A federal watchdog has ruled that Reston-based government contractor Leidos’s split into two companies does not affect its selection to perform work on a contract.

The decision follows a ruling by the same agency that came to an opposite conclusion in a separate case involving Leidos’s spinoff earlier this year. The Government Accountability Office said the facts of the two cases differed.

McLean-based Science Applications International Corp. split in two last September, creating Leidos and a spinoff named SAIC.

Rival bidders IBM and Presidio Networked Solutions argued that Leidos’s restructuring made it unsuitable to receive a Department of Homeland Security blanket purchase agreement because it originally bid on the work as part of SAIC. But the GAO ruled that their complaint did not hold up. When IBM argued that the case was “nearly identical” to the one earlier this year that involved SAIC, GAO disagreed.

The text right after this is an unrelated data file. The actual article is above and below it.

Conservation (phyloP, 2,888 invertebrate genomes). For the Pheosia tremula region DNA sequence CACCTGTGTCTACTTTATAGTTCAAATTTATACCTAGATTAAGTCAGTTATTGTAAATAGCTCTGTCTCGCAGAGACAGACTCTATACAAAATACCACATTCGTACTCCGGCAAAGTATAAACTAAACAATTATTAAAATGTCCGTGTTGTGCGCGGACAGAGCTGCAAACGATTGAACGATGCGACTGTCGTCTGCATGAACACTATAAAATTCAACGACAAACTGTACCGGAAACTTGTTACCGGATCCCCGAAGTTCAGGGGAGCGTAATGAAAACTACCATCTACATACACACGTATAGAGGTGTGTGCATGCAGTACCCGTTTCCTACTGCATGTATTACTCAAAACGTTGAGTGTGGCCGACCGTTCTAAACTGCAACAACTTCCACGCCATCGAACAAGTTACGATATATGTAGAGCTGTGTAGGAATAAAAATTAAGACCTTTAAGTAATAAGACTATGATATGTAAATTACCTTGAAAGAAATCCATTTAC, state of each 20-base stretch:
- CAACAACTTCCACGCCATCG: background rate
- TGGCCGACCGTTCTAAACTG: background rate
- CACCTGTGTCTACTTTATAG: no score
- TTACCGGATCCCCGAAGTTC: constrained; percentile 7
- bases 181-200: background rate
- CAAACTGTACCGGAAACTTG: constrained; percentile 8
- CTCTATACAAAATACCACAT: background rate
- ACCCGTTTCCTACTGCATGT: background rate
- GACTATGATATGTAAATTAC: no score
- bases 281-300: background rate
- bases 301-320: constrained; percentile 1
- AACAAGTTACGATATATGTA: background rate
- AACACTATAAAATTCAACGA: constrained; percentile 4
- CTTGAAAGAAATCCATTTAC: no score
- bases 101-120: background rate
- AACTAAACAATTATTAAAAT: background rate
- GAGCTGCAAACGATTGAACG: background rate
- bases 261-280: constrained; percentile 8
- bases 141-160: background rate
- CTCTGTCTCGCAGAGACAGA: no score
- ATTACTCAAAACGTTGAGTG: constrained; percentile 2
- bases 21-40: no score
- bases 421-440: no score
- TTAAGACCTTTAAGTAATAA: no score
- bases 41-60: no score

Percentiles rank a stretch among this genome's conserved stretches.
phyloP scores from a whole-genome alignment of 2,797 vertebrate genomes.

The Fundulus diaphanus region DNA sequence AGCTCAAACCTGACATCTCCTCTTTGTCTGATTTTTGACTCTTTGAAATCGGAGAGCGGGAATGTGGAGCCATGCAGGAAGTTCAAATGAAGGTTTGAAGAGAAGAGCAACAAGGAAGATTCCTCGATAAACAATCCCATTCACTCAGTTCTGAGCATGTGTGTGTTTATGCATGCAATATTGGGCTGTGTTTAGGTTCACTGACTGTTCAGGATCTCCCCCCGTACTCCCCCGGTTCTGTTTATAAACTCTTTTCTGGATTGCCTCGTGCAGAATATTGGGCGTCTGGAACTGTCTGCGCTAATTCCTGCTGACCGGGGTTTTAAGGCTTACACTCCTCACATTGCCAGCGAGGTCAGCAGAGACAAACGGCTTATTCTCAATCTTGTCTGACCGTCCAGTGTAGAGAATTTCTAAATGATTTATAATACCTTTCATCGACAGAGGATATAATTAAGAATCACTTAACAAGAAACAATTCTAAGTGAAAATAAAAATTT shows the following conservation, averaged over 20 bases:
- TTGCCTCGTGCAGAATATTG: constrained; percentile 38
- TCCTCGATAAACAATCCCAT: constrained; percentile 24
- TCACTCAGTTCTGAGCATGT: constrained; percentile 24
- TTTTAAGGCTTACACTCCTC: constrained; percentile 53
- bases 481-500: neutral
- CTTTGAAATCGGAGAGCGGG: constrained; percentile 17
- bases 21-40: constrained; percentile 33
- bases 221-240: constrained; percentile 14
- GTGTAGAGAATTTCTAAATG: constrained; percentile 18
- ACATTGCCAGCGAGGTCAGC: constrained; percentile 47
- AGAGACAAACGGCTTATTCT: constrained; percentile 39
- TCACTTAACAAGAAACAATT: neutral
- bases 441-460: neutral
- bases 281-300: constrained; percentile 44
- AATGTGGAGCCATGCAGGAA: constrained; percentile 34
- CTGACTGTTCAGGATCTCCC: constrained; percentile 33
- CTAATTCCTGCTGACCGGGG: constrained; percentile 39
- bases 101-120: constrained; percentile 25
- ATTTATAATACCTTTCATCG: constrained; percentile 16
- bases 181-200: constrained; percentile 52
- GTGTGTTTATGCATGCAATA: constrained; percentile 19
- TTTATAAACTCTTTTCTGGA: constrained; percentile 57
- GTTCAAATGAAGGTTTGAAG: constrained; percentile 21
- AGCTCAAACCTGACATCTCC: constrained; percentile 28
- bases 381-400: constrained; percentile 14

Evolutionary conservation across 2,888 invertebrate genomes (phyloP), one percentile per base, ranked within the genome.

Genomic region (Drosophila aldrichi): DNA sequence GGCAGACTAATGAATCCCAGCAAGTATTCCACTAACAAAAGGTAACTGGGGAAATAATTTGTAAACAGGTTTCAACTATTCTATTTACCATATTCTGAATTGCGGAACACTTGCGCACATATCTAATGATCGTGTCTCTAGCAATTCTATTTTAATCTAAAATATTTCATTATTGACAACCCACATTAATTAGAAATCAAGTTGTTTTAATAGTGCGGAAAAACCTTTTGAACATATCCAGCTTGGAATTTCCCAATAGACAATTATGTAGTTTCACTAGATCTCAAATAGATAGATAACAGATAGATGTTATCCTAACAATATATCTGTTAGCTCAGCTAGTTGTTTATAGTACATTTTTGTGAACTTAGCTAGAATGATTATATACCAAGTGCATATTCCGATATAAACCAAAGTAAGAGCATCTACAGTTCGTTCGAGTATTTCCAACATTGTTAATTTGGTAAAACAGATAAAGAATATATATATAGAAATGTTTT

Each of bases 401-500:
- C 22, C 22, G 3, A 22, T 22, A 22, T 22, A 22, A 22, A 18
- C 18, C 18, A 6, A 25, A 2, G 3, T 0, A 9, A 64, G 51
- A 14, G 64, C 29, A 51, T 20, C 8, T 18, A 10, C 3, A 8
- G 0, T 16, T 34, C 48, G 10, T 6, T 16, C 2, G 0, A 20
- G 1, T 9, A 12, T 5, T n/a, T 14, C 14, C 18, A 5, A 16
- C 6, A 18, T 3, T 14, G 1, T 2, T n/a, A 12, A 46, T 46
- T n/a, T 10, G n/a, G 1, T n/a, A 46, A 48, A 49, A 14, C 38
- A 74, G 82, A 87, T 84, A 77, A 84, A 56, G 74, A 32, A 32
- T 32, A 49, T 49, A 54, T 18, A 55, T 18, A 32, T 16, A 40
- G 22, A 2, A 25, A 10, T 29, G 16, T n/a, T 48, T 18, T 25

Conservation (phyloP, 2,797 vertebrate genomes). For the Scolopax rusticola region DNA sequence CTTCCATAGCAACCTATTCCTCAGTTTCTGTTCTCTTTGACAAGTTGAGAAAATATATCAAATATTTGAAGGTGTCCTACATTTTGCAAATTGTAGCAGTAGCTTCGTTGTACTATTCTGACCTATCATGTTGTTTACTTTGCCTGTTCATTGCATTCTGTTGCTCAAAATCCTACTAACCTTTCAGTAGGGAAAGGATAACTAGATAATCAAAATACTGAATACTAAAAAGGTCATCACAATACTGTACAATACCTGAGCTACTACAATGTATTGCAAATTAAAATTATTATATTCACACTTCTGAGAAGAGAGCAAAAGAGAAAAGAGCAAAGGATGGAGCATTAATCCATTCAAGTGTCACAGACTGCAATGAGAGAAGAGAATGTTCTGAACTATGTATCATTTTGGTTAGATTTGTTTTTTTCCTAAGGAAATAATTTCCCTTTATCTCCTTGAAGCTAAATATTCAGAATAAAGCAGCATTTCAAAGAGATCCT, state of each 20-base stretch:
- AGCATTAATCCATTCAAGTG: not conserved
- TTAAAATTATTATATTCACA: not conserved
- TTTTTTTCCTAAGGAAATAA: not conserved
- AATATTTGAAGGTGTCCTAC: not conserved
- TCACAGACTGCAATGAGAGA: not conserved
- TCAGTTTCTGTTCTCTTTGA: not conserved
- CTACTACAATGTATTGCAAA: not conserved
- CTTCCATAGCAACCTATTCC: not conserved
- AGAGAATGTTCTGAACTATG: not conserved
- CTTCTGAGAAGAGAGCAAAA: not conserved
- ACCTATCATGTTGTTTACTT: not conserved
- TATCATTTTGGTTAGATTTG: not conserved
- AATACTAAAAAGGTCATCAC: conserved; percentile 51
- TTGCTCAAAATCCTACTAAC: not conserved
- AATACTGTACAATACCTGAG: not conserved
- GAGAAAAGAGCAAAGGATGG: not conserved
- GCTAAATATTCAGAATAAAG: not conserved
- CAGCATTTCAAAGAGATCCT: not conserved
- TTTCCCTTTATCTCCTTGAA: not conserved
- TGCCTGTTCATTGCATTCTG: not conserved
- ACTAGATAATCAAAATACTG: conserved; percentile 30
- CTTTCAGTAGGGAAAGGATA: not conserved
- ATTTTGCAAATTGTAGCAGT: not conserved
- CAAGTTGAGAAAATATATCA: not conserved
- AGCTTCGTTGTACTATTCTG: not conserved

“Our protest decisions regarding matters of corporate status and restructuring are highly fact-specific, and turn largely on the individual circumstances of the proposed transactions and timing,” the agency said in its report.

In making it decision, GAO found that Leidos’s reorganization would not affect the costs it had determined for the government. This was unlike the SAIC case, where GAO said that the company’s proposed costs on a NASA contract could be altered as a result of of the split.

Contractors are increasingly battling it out for limited federal dollars, which has resulted in a higher number of bid protests. IBM and Presidio also protested against Chantilly-based contractor Agilex, which was also a recipient of the agreement. The companies claimed that Agilex made assumptions while stating its price that weren’t feasible. GAO agreed and sustained the protest against Agilex.

Following the decision, DHS has 60 days to respond and outline next steps.